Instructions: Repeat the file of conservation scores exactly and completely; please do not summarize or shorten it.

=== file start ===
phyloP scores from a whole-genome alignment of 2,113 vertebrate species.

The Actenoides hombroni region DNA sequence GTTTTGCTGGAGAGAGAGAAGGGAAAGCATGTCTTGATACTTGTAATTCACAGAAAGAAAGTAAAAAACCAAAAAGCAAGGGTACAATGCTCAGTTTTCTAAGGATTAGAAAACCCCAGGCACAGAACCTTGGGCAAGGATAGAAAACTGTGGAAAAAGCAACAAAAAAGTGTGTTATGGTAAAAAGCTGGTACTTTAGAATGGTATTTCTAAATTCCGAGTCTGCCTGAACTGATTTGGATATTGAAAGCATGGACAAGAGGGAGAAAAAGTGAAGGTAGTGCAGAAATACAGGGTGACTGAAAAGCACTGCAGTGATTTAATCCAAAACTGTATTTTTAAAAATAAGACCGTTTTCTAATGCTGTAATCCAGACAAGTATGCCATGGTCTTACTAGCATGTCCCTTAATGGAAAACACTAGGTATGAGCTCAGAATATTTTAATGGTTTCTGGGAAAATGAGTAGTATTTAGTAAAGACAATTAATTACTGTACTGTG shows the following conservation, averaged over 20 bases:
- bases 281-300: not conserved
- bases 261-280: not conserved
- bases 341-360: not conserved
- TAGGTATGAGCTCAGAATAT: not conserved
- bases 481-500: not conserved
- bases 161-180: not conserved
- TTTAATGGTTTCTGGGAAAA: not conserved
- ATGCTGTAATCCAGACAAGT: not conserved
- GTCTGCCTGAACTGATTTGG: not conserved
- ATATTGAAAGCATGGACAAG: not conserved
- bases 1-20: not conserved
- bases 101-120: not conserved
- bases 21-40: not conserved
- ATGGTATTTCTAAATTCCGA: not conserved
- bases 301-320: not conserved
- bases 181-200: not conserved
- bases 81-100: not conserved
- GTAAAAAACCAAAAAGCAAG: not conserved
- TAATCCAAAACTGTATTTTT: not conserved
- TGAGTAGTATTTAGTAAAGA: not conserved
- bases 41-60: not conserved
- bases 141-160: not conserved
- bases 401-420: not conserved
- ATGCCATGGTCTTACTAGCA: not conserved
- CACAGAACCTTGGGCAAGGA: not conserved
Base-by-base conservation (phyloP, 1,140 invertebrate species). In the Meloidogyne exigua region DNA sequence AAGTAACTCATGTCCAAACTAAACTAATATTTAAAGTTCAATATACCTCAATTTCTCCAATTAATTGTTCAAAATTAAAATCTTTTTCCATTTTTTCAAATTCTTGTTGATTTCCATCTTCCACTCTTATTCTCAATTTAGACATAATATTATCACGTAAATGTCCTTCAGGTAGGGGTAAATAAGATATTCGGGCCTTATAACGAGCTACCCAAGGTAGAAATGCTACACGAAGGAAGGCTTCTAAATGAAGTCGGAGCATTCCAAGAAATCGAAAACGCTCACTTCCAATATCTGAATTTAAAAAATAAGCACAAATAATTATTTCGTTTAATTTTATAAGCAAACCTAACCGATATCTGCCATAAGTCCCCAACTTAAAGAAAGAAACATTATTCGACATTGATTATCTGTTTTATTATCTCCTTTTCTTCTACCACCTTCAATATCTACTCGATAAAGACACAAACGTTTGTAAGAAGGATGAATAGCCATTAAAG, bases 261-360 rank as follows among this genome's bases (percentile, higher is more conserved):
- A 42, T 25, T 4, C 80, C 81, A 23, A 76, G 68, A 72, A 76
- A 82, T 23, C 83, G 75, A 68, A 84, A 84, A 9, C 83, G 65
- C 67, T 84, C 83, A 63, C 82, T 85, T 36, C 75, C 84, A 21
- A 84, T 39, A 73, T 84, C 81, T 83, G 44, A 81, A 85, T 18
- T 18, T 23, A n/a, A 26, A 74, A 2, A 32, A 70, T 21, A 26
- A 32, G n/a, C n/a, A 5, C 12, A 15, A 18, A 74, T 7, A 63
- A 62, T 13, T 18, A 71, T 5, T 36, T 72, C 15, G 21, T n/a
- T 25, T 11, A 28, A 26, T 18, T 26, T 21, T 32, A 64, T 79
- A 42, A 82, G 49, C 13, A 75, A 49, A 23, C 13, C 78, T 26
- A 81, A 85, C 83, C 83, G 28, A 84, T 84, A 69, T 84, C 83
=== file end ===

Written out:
phyloP scores from a whole-genome alignment of 2,113 vertebrate species.

The Actenoides hombroni region DNA sequence GTTTTGCTGGAGAGAGAGAAGGGAAAGCATGTCTTGATACTTGTAATTCACAGAAAGAAAGTAAAAAACCAAAAAGCAAGGGTACAATGCTCAGTTTTCTAAGGATTAGAAAACCCCAGGCACAGAACCTTGGGCAAGGATAGAAAACTGTGGAAAAAGCAACAAAAAAGTGTGTTATGGTAAAAAGCTGGTACTTTAGAATGGTATTTCTAAATTCCGAGTCTGCCTGAACTGATTTGGATATTGAAAGCATGGACAAGAGGGAGAAAAAGTGAAGGTAGTGCAGAAATACAGGGTGACTGAAAAGCACTGCAGTGATTTAATCCAAAACTGTATTTTTAAAAATAAGACCGTTTTCTAATGCTGTAATCCAGACAAGTATGCCATGGTCTTACTAGCATGTCCCTTAATGGAAAACACTAGGTATGAGCTCAGAATATTTTAATGGTTTCTGGGAAAATGAGTAGTATTTAGTAAAGACAATTAATTACTGTACTGTG shows the following conservation, averaged over 20 bases:
- bases 281-300: not conserved
- bases 261-280: not conserved
- bases 341-360: not conserved
- TAGGTATGAGCTCAGAATAT: not conserved
- bases 481-500: not conserved
- bases 161-180: not conserved
- TTTAATGGTTTCTGGGAAAA: not conserved
- ATGCTGTAATCCAGACAAGT: not conserved
- GTCTGCCTGAACTGATTTGG: not conserved
- ATATTGAAAGCATGGACAAG: not conserved
- bases 1-20: not conserved
- bases 101-120: not conserved
- bases 21-40: not conserved
- ATGGTATTTCTAAATTCCGA: not conserved
- bases 301-320: not conserved
- bases 181-200: not conserved
- bases 81-100: not conserved
- GTAAAAAACCAAAAAGCAAG: not conserved
- TAATCCAAAACTGTATTTTT: not conserved
- TGAGTAGTATTTAGTAAAGA: not conserved
- bases 41-60: not conserved
- bases 141-160: not conserved
- bases 401-420: not conserved
- ATGCCATGGTCTTACTAGCA: not conserved
- CACAGAACCTTGGGCAAGGA: not conserved
Base-by-base conservation (phyloP, 1,140 invertebrate species). In the Meloidogyne exigua region DNA sequence AAGTAACTCATGTCCAAACTAAACTAATATTTAAAGTTCAATATACCTCAATTTCTCCAATTAATTGTTCAAAATTAAAATCTTTTTCCATTTTTTCAAATTCTTGTTGATTTCCATCTTCCACTCTTATTCTCAATTTAGACATAATATTATCACGTAAATGTCCTTCAGGTAGGGGTAAATAAGATATTCGGGCCTTATAACGAGCTACCCAAGGTAGAAATGCTACACGAAGGAAGGCTTCTAAATGAAGTCGGAGCATTCCAAGAAATCGAAAACGCTCACTTCCAATATCTGAATTTAAAAAATAAGCACAAATAATTATTTCGTTTAATTTTATAAGCAAACCTAACCGATATCTGCCATAAGTCCCCAACTTAAAGAAAGAAACATTATTCGACATTGATTATCTGTTTTATTATCTCCTTTTCTTCTACCACCTTCAATATCTACTCGATAAAGACACAAACGTTTGTAAGAAGGATGAATAGCCATTAAAG, bases 261-360 rank as follows among this genome's bases (percentile, higher is more conserved):
- A 42, T 25, T 4, C 80, C 81, A 23, A 76, G 68, A 72, A 76
- A 82, T 23, C 83, G 75, A 68, A 84, A 84, A 9, C 83, G 65
- C 67, T 84, C 83, A 63, C 82, T 85, T 36, C 75, C 84, A 21
- A 84, T 39, A 73, T 84, C 81, T 83, G 44, A 81, A 85, T 18
- T 18, T 23, A n/a, A 26, A 74, A 2, A 32, A 70, T 21, A 26
- A 32, G n/a, C n/a, A 5, C 12, A 15, A 18, A 74, T 7, A 63
- A 62, T 13, T 18, A 71, T 5, T 36, T 72, C 15, G 21, T n/a
- T 25, T 11, A 28, A 26, T 18, T 26, T 21, T 32, A 64, T 79
- A 42, A 82, G 49, C 13, A 75, A 49, A 23, C 13, C 78, T 26
- A 81, A 85, C 83, C 83, G 28, A 84, T 84, A 69, T 84, C 83